Jim Mees, Set Decorator for Three 'Star Trek' Series, Dies at 57

 Courtesy of Michael Smyth

Jim Mees, an Emmy Award-winning set decorator who worked on three Star Trek television series and more than a dozen other shows, died March 29 at his home in Selinsgrove, Pa., after a yearlong battle with pancreatic cancer. He was 57.

For 17 years, Mees worked on sets for three successive Star Trek series -- The Next Generation, Voyager and Enterprise -- for which he received five Emmy nominations. In 1990, he shared the award for art direction/set decoration for the Next Generation episode “Sins of the Father.”

A native of New York, Mees relocated to Los Angeles in the 1970s and got his start in TV in 1982 on the All in the Family spinoff Gloria starring Sally Struthers. He also worked on the sitcoms One Day at a Time, The Jeffersons, Who’s the Boss?, Valerie and Perfect Strangers as well as on the dramas Vanished, Gilmore Girls, Cold Case, Women’s Murder Club, 90210, Private Practice and, most recently, Bones.

Mees also designed live shows for The Beach Boys, Earth, Wind & Fire, Chicago and Diana Ross and decorated the sets for the feature films Second Serve (1986), starring Vanessa Redgrave, and Maniac (2012), starring Elijah Wood.

In an interview with StarTrek.com, Mees said working on the three Star Trek series presented a set of set-decorating challenges not found elsewhere.

“Sci-fi is a different bag, but Star Trek in particular is different,” he said. “Unlike most TV shows, where there are draperies, wall covering and a sofa, so much of my set decorating involves designing consoles, building torture chairs and torture beds. We do a lot of torture work!”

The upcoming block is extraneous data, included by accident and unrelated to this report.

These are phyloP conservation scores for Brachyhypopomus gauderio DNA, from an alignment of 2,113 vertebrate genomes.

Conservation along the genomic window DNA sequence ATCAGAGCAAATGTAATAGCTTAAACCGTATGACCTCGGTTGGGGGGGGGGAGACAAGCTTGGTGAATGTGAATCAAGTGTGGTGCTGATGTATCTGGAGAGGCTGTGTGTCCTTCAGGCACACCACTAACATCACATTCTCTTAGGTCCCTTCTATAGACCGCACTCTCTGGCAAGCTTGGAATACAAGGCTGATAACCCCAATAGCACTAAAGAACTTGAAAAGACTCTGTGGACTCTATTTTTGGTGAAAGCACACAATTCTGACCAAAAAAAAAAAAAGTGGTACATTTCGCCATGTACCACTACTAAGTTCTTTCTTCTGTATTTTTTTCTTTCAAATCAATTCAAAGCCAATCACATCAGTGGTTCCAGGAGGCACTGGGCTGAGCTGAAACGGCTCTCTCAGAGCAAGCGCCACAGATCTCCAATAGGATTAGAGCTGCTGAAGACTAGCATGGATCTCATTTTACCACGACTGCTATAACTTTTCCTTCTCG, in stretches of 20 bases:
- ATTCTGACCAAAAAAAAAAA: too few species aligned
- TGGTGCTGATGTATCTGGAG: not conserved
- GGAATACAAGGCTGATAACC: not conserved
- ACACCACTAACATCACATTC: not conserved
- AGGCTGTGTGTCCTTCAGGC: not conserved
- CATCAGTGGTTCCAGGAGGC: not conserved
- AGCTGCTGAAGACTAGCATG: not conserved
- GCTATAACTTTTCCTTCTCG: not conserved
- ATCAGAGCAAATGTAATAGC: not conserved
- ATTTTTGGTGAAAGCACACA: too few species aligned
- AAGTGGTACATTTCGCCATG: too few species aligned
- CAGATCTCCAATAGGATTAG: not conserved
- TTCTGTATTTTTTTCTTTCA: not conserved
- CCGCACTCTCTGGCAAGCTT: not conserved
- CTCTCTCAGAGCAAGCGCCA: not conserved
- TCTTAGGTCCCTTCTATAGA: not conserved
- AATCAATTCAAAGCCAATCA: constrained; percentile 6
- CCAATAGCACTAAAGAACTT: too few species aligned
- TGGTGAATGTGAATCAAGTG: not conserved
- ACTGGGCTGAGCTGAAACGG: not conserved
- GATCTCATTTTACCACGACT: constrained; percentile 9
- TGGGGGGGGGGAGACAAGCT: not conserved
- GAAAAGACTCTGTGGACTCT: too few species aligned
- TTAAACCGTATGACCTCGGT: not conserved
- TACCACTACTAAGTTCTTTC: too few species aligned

“Nothing ever rattled him; he was never nervous, he was always confident,” said Kim Leonard, a set decoration buyer who worked often with Mees.

Mees also did TV commercials, furniture and fabric design, theme park installations, residential interiors, exterior landscapes, runway fashion and multimedia special events.

In the mid-1990s, Mees developed a design curriculum for the new film school at Watkins College of Art, Design & Film in Nashville and became an adjunct instructor in set design and decoration as well as an adviser to the Watkins department of interior design. In 1996, he was installed as a member of the Watkins board of trustees.

His work in Tennessee also included designing and producing the Swan Ball for the Cheekwood Botanical Garden and Museum of Art and the opening ceremonies for the Nashville Symphony Hall and its opening-night gala.

At age 12, Mees became a protege to the iconic textile designer Vera Neumann, helping to create the images that would characterize her scarves, sportswear, tableware and linens. He went on to study at Carnegie Mellon University in its school of drama, where he was selected as a work-study student for George Abbott’s final Broadway production, Music Is, at the Seattle Repertory Theater. He graduated in 1977 with honors.

Mees in 2008 relocated from Los Angeles to Selinsgrove, where he lived with his life partner, Dr. Michael Smyth, and their dogs Connie and Waldo.

“Jim was an inspiration to everyone, handling this deadly disease with his trademark passion, goodwill and humor,” said Smyth. “Typical of Jim, it was him who comforted the rest of us, showing us how to live and die with courage and grace.”

In addition to Smyth, Mees is survived by his mother, Helen, and his siblings Sherene, Kathy and Dan.

Funeral services will be held at 11 a.m. Monday at Salem Lutheran Church in Selinsgrove, with a reception at the church to follow. Donations may be made in his memory to Lambda Legal, an organization whose mission is to achieve full recognition of the civil rights of LGBT individuals and those with HIV through impact litigation, education and public policy work.

 

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